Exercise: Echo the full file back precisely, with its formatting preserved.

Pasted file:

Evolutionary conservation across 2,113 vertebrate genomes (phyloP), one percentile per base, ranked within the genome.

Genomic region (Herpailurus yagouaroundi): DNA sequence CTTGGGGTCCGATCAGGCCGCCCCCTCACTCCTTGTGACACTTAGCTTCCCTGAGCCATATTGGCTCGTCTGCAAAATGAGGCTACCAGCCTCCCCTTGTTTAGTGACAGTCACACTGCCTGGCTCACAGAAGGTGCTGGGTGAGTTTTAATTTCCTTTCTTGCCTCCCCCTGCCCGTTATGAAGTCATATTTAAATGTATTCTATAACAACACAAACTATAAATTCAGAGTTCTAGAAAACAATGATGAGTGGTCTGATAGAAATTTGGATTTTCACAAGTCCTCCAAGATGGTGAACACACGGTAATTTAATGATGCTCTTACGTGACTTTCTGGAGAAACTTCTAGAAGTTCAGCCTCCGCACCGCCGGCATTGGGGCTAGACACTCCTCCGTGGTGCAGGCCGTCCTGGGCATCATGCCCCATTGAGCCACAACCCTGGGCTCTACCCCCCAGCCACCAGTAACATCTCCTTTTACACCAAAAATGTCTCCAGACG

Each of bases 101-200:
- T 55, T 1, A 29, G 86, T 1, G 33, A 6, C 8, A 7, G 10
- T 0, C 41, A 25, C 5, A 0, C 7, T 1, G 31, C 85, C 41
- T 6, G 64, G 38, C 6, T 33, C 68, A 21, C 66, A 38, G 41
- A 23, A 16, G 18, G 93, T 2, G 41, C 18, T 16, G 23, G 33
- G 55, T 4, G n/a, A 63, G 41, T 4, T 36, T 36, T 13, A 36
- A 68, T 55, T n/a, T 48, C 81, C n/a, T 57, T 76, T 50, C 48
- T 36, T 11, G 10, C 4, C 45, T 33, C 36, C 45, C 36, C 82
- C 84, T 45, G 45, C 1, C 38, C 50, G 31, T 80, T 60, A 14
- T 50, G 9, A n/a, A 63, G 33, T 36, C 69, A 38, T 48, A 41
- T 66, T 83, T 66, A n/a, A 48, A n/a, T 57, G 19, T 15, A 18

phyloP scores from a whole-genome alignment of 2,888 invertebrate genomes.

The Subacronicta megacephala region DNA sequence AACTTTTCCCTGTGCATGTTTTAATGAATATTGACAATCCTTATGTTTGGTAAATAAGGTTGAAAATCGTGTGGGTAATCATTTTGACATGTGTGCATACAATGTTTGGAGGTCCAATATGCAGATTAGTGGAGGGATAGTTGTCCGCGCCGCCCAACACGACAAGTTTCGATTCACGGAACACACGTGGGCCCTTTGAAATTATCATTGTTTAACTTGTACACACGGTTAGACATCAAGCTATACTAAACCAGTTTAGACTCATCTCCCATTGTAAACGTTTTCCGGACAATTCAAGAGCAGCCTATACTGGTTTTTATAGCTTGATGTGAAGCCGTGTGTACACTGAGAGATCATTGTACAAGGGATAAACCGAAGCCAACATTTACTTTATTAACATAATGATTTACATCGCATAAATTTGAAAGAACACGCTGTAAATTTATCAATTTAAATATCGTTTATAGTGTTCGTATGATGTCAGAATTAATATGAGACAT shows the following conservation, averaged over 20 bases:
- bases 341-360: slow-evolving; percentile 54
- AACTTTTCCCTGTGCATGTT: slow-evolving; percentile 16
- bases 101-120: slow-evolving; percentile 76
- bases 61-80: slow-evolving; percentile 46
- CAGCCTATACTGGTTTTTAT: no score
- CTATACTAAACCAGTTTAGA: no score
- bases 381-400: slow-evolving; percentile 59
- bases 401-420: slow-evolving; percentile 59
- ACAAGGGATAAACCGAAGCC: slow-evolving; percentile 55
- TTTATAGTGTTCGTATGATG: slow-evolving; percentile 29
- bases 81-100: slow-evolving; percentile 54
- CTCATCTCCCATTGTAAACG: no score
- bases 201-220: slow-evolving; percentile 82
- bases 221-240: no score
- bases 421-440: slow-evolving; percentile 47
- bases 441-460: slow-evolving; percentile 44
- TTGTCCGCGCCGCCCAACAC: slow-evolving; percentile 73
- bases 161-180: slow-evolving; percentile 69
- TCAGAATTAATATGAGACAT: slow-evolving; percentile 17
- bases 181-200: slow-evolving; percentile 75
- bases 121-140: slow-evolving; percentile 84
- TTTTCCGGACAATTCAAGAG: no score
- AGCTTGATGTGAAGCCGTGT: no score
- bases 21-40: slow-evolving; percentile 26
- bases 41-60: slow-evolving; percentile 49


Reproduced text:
Evolutionary conservation across 2,113 vertebrate genomes (phyloP), one percentile per base, ranked within the genome.

Genomic region (Herpailurus yagouaroundi): DNA sequence CTTGGGGTCCGATCAGGCCGCCCCCTCACTCCTTGTGACACTTAGCTTCCCTGAGCCATATTGGCTCGTCTGCAAAATGAGGCTACCAGCCTCCCCTTGTTTAGTGACAGTCACACTGCCTGGCTCACAGAAGGTGCTGGGTGAGTTTTAATTTCCTTTCTTGCCTCCCCCTGCCCGTTATGAAGTCATATTTAAATGTATTCTATAACAACACAAACTATAAATTCAGAGTTCTAGAAAACAATGATGAGTGGTCTGATAGAAATTTGGATTTTCACAAGTCCTCCAAGATGGTGAACACACGGTAATTTAATGATGCTCTTACGTGACTTTCTGGAGAAACTTCTAGAAGTTCAGCCTCCGCACCGCCGGCATTGGGGCTAGACACTCCTCCGTGGTGCAGGCCGTCCTGGGCATCATGCCCCATTGAGCCACAACCCTGGGCTCTACCCCCCAGCCACCAGTAACATCTCCTTTTACACCAAAAATGTCTCCAGACG

Each of bases 101-200:
- T 55, T 1, A 29, G 86, T 1, G 33, A 6, C 8, A 7, G 10
- T 0, C 41, A 25, C 5, A 0, C 7, T 1, G 31, C 85, C 41
- T 6, G 64, G 38, C 6, T 33, C 68, A 21, C 66, A 38, G 41
- A 23, A 16, G 18, G 93, T 2, G 41, C 18, T 16, G 23, G 33
- G 55, T 4, G n/a, A 63, G 41, T 4, T 36, T 36, T 13, A 36
- A 68, T 55, T n/a, T 48, C 81, C n/a, T 57, T 76, T 50, C 48
- T 36, T 11, G 10, C 4, C 45, T 33, C 36, C 45, C 36, C 82
- C 84, T 45, G 45, C 1, C 38, C 50, G 31, T 80, T 60, A 14
- T 50, G 9, A n/a, A 63, G 33, T 36, C 69, A 38, T 48, A 41
- T 66, T 83, T 66, A n/a, A 48, A n/a, T 57, G 19, T 15, A 18

phyloP scores from a whole-genome alignment of 2,888 invertebrate genomes.

The Subacronicta megacephala region DNA sequence AACTTTTCCCTGTGCATGTTTTAATGAATATTGACAATCCTTATGTTTGGTAAATAAGGTTGAAAATCGTGTGGGTAATCATTTTGACATGTGTGCATACAATGTTTGGAGGTCCAATATGCAGATTAGTGGAGGGATAGTTGTCCGCGCCGCCCAACACGACAAGTTTCGATTCACGGAACACACGTGGGCCCTTTGAAATTATCATTGTTTAACTTGTACACACGGTTAGACATCAAGCTATACTAAACCAGTTTAGACTCATCTCCCATTGTAAACGTTTTCCGGACAATTCAAGAGCAGCCTATACTGGTTTTTATAGCTTGATGTGAAGCCGTGTGTACACTGAGAGATCATTGTACAAGGGATAAACCGAAGCCAACATTTACTTTATTAACATAATGATTTACATCGCATAAATTTGAAAGAACACGCTGTAAATTTATCAATTTAAATATCGTTTATAGTGTTCGTATGATGTCAGAATTAATATGAGACAT shows the following conservation, averaged over 20 bases:
- bases 341-360: slow-evolving; percentile 54
- AACTTTTCCCTGTGCATGTT: slow-evolving; percentile 16
- bases 101-120: slow-evolving; percentile 76
- bases 61-80: slow-evolving; percentile 46
- CAGCCTATACTGGTTTTTAT: no score
- CTATACTAAACCAGTTTAGA: no score
- bases 381-400: slow-evolving; percentile 59
- bases 401-420: slow-evolving; percentile 59
- ACAAGGGATAAACCGAAGCC: slow-evolving; percentile 55
- TTTATAGTGTTCGTATGATG: slow-evolving; percentile 29
- bases 81-100: slow-evolving; percentile 54
- CTCATCTCCCATTGTAAACG: no score
- bases 201-220: slow-evolving; percentile 82
- bases 221-240: no score
- bases 421-440: slow-evolving; percentile 47
- bases 441-460: slow-evolving; percentile 44
- TTGTCCGCGCCGCCCAACAC: slow-evolving; percentile 73
- bases 161-180: slow-evolving; percentile 69
- TCAGAATTAATATGAGACAT: slow-evolving; percentile 17
- bases 181-200: slow-evolving; percentile 75
- bases 121-140: slow-evolving; percentile 84
- TTTTCCGGACAATTCAAGAG: no score
- AGCTTGATGTGAAGCCGTGT: no score
- bases 21-40: slow-evolving; percentile 26
- bases 41-60: slow-evolving; percentile 49